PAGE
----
Living in Guatemala has been quite an interesting 7 months! I am getting the hang of how life works, and it's been interesting to learn more about the culture. I have been diving more into what I came here for: working in a neighborhood just on the western border of Guatemala City. There a lot of needs in this tiny little barrio, and it can be overwhelming for my Guatemalan coworker and me. This neighborhood used to be seen as "Red Zone" because there used to be a ton of drugs and gang activity in the area. Now, a decade later, it's more of a Pink Zone? There is still gang activity at night, but they all meet in the neighborhood, then drive off to some other part of the city. There is definitely still drug activity (I was visiting a house just yesterday and there was a group of young teens counting out their drug stash on the corner), but it's not as prevalent as before.
There is a lot of violence in the neighborhood; the families don't know how to deal with conflict, so it almost always results in yelling and minor physical scuffles. My coworker and I just assume that everyone we meet has been abused in one way or another. This can be challenging. My coworker and I are part of a tutoring after school program - the kids can come to this tiny little church with their homework to finish it and have a place to go before their parents come home from work. If there's no homework, we provide reading or math worksheets and help as much as we can.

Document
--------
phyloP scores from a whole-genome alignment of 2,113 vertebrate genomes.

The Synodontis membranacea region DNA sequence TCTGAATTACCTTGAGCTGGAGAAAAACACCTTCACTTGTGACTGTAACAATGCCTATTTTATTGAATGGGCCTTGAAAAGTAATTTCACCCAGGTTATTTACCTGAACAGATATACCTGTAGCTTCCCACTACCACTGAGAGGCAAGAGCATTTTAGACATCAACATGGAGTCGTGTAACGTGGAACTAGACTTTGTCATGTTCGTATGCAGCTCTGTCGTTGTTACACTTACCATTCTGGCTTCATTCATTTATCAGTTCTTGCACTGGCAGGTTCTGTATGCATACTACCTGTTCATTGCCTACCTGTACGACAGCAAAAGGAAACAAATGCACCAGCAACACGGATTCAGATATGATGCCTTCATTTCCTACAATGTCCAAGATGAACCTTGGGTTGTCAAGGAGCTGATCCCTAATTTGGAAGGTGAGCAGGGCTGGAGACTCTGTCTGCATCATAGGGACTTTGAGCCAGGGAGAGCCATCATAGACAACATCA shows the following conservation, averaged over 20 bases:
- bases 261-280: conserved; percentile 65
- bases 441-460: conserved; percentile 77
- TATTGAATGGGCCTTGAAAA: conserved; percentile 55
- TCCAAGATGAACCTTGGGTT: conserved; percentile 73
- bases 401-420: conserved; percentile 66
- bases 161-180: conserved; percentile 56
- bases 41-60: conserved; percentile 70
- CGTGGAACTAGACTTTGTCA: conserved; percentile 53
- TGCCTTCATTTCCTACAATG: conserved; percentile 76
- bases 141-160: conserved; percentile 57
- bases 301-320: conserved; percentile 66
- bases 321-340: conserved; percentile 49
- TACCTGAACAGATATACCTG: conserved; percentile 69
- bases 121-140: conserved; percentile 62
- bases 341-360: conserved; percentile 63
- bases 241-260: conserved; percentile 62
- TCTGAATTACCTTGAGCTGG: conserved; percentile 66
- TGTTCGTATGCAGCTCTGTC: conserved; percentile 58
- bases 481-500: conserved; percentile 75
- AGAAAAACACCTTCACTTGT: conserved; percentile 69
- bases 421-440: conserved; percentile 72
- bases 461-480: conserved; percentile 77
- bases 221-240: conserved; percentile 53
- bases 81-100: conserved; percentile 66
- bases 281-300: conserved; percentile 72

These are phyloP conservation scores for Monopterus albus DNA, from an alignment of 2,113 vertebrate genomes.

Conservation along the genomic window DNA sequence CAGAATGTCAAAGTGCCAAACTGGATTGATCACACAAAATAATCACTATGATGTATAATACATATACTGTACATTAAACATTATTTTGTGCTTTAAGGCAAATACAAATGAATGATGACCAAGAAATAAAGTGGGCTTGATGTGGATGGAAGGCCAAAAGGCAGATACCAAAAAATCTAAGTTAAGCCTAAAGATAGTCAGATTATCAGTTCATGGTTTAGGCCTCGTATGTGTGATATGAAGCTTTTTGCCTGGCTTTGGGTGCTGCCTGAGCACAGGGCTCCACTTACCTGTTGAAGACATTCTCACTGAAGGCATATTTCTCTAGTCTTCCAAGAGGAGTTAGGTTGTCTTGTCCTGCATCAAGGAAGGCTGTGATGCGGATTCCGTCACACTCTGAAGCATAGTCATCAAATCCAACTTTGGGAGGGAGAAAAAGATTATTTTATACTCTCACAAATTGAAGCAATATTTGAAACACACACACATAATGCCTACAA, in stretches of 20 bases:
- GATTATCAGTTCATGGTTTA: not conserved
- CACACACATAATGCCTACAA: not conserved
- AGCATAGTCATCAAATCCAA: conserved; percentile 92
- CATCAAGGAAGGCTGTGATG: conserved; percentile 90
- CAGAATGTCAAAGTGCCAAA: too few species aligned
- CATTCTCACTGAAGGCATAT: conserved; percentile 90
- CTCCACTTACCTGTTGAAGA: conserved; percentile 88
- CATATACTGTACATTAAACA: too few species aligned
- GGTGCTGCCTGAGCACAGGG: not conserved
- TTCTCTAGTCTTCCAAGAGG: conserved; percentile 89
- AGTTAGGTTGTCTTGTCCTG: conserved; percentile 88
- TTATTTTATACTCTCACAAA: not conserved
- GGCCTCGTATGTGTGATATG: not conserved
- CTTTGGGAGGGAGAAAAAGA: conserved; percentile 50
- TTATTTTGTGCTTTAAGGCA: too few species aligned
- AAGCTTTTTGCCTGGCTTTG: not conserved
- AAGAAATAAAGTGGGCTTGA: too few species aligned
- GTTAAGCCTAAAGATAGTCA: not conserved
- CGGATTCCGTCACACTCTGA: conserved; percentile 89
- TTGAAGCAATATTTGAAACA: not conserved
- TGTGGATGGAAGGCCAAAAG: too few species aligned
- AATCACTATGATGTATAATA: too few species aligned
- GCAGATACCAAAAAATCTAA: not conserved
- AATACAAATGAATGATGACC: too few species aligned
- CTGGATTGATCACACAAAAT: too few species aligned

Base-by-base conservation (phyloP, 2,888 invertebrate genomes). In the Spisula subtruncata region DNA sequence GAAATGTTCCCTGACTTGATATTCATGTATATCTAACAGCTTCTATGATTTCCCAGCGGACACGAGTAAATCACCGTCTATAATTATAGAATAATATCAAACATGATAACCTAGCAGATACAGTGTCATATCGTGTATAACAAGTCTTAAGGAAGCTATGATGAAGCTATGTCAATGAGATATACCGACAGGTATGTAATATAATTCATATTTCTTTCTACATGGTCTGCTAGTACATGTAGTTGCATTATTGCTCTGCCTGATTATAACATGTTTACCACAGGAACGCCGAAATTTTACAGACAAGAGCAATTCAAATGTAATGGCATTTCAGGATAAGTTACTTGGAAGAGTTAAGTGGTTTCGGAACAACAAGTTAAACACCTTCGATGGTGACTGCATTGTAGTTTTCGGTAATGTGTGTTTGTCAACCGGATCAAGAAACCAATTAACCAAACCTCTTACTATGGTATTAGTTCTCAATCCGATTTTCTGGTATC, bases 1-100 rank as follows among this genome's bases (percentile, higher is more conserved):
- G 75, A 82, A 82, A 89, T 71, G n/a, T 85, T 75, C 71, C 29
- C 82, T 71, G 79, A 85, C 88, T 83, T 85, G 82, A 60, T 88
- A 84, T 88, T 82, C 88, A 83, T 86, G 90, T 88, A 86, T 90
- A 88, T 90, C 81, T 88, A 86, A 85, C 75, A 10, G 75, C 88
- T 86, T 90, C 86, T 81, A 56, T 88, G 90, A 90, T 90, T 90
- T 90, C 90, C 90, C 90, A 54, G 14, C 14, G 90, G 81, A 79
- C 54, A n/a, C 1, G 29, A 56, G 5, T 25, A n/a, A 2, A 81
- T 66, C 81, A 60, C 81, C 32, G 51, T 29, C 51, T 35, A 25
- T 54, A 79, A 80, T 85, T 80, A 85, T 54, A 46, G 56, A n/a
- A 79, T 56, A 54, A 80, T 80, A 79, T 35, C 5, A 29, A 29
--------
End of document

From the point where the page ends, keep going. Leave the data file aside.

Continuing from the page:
However, half the time it seems like we are breaking up fights and sitting down with the kids to have a serious discussion about how they should relate to others.
I'm slowly learning how to use the non violent intervention tactics that are laid out in this valuable course. I spend a lot of time mediating between two kids. This means taking them aside, away from the chaos of the other 30 kids, speaking in calm tones while asking each person to share their side of the story, and asking them what they need for the fighting to stop. Sometimes they want an apology, sometimes they want to just sit in different rooms, and sometimes they leave still not friends, but agreeing to stop interacting with each other. Obviously, some outcomes are more ideal than others, but there's only so much you can do when the kids aren't willing to come to an agreement.
I am hoping to put together some of the tools and games laid out in this course and provide a small conflict management workshop with the families who are a part of tutoring. Once I have tried it out, I will share with you how it went!
Thanks for listening!
Submitted by Hannah Yackley
John Looney Intern 2015